Presentation on theme: "Extracting a SN spectrum from EMMI Thank you Sandro (and Hans, Jean-Louis, Gianni and the EMMI team)"— Presentation transcript:
Extracting a SN spectrum from EMMI Thank you Sandro (and Hans, Jean-Louis, Gianni and the EMMI team)
ESO Press Release 95/11 “Beyond the Hubble Constant” “This demonstrates that SN 1995K is the most distant supernova (indeed, the most distant star!) ever observed.”
What was the problem? Determine the mean density of the universe Ω M Measure the expansion rate in the distant universe Classification of distant SNe Ia –Spectroscopy of distant SNe Ia –“only” 4m telescopes available, except Keck
Distant SN searches in 1995 Two teams –SN Cosmology Project –High-z SN Search Team HzTeam –3 months searching with CTIO 4m Mosaic Camera –Last night 30 March –First NTT night 2 April EMMI/RILD
Observing SN 1995K EMMI image –only SN candidate for the night –plenty of time for the integration 3 April 1995 Slit position 2h integration Slit position 2.5h integration
Data reductions Took over two months Tried everything in the book, but could not extract a good spectrum –2.5 hours without galaxy useless Galaxy contamination dominating –2-hour integration with galaxy at least gave me the SN location
Extracting the spectrum Thank you Sandro, Hans and Jean-Louis!
Extracting the spectrum Extracted a single row –Perfect alignment of the spectrum on the CCD Extracted spectrum still did not look like a supernova –Strong contamination by galaxy remained Arbitrarily subtracted fraction (1/10) of the galaxy spectrum and rebinned to lower resolution BINGO!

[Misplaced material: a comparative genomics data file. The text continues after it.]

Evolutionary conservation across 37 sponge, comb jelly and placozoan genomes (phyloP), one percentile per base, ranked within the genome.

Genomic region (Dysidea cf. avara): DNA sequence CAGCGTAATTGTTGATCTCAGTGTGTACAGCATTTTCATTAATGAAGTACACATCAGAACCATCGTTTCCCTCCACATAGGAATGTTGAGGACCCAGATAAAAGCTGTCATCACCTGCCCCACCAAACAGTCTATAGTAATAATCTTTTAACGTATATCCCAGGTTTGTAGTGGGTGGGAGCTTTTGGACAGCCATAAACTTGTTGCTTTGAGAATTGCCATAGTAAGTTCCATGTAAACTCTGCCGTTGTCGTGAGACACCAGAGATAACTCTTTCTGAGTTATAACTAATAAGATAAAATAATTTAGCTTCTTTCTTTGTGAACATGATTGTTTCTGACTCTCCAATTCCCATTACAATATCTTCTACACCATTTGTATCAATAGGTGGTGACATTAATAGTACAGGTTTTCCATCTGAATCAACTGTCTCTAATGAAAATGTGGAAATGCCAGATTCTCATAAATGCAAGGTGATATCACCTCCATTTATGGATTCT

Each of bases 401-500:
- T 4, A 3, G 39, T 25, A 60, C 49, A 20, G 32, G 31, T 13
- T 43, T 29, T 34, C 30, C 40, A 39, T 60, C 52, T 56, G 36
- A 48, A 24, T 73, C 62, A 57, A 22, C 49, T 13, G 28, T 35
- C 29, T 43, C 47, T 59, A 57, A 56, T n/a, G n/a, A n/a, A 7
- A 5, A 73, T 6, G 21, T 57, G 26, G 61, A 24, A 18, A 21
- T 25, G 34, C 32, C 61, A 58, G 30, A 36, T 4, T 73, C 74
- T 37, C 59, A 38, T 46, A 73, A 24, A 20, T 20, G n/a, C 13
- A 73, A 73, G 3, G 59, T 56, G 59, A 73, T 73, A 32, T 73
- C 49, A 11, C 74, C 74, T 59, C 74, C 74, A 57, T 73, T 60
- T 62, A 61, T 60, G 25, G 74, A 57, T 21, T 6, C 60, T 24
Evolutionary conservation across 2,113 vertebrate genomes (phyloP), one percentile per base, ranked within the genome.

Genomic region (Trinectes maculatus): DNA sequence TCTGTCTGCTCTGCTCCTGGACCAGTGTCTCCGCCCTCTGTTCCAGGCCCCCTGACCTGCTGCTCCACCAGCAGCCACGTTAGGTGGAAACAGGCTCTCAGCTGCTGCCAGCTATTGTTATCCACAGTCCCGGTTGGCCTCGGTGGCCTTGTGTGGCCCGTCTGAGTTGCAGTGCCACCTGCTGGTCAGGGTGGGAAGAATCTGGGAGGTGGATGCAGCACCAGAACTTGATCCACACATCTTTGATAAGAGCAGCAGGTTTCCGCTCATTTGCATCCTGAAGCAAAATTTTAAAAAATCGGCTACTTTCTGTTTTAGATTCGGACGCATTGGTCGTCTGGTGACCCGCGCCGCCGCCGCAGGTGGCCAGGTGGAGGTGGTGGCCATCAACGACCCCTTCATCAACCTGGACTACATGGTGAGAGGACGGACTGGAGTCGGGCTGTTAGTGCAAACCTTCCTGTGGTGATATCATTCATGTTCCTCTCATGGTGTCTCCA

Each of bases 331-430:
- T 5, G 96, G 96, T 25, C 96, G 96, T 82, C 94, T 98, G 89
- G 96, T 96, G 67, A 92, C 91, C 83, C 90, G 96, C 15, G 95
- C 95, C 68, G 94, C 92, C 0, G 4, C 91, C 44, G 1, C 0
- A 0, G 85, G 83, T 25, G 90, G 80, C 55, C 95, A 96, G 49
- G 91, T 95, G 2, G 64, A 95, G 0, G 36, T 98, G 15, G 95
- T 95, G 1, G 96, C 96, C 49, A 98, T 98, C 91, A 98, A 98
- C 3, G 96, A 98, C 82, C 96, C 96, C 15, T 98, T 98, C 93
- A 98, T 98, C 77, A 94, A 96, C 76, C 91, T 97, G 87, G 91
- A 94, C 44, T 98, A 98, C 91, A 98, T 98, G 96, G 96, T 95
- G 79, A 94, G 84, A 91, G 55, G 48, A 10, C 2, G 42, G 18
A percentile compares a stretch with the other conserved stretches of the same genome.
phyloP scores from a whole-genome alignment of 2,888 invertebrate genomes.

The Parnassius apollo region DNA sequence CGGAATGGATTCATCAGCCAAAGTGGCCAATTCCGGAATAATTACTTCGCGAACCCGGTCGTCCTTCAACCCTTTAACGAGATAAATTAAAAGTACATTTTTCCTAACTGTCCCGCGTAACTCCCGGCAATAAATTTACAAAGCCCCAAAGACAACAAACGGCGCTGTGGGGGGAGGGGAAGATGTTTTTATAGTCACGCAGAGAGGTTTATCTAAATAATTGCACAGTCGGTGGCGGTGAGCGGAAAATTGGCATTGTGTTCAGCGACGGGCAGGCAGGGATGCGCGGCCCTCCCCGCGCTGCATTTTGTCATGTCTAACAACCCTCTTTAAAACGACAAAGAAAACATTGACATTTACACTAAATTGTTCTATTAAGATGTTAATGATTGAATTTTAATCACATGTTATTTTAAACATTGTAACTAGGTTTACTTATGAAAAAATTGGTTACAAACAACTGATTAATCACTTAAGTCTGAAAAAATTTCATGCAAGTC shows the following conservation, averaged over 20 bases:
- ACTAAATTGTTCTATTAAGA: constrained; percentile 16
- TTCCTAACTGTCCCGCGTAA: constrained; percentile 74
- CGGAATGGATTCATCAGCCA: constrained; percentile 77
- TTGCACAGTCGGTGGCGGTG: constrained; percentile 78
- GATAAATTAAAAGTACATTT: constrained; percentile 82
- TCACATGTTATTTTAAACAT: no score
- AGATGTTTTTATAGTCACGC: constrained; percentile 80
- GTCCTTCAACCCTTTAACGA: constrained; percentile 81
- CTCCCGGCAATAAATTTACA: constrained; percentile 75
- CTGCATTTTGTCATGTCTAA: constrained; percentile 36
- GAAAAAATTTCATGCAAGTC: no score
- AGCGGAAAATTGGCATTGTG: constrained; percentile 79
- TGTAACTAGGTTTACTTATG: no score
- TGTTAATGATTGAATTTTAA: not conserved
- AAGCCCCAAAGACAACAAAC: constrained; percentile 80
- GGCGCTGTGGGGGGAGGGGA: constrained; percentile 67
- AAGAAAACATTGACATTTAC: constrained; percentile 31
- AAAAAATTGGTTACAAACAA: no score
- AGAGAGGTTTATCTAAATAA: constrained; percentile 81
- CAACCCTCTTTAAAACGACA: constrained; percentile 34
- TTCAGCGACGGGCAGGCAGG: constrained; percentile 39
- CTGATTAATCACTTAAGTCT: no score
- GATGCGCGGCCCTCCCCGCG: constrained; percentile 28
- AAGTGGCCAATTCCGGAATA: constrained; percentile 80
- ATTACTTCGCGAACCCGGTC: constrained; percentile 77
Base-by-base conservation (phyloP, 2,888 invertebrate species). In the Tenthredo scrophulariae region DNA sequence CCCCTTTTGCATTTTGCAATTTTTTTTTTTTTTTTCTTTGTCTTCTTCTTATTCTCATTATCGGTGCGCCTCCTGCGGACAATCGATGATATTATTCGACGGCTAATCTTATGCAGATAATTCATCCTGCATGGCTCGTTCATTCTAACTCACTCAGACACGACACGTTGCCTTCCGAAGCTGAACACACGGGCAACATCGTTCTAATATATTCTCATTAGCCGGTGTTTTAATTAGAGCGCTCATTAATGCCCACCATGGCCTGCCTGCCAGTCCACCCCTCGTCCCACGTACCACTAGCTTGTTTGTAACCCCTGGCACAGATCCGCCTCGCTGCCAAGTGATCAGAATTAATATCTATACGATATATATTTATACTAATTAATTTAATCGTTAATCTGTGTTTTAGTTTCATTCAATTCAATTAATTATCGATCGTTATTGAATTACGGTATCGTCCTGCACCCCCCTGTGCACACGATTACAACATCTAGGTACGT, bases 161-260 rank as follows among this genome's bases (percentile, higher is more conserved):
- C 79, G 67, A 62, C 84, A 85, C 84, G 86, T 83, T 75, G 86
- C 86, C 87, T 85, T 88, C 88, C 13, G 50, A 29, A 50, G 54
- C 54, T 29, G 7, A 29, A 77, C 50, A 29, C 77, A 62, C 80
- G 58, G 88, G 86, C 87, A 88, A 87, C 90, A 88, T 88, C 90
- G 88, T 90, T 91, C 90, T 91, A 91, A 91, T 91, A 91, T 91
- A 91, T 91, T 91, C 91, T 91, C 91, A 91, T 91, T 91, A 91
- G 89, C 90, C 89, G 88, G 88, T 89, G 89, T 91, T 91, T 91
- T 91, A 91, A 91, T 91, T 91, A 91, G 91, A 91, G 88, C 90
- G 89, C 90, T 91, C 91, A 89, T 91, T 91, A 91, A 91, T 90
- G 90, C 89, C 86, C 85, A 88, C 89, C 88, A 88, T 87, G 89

It worked! SN z=0.478
ESO’s contribution to the first set of distant SNe Ia
Time dilation SN 1995K clearly showed the time dilation due to cosmic expansion Leibundgut et al. 1996
Time dilation Observed Wavelength [Å] Spectroscopic clock in the distant universe Blondin et al. (2008) (z ~ 0.5) t obs [days]
Blondin et al. (2008) 35 spectra of 13 distant SN Ia (0.28 z 0.62) 1.VLT  2.ESSENCE  3.Literature  4.VLT SNLS 
Where are we? Already in hand –about 1000 SNe Ia for cosmology –constant ω determined to 5% –accuracy dominated by systematic effects reddening, correlations, local field, evolution Test for variable ω –required accuracy ~2% in individual distances –can SNe Ia provide this? can the systematics be reduced to this level? homogeneous photometry? handle SNe Ia per year?
ESO SN instrumentation Perfect fit with the focal reducers –At several telescopes EFOSC(1/2), EMMI, DFOSC, FORS –No complicated offsets required –Simple point and shoot –“if you cannot see it in the direct image don’t bother with the spectrum” (Jason Spyromilio) –Great advantage over other observatories Full set of spectrographs –UVES, X-shooter, ISAAC, SINFONI –Extremely important for SN 1987A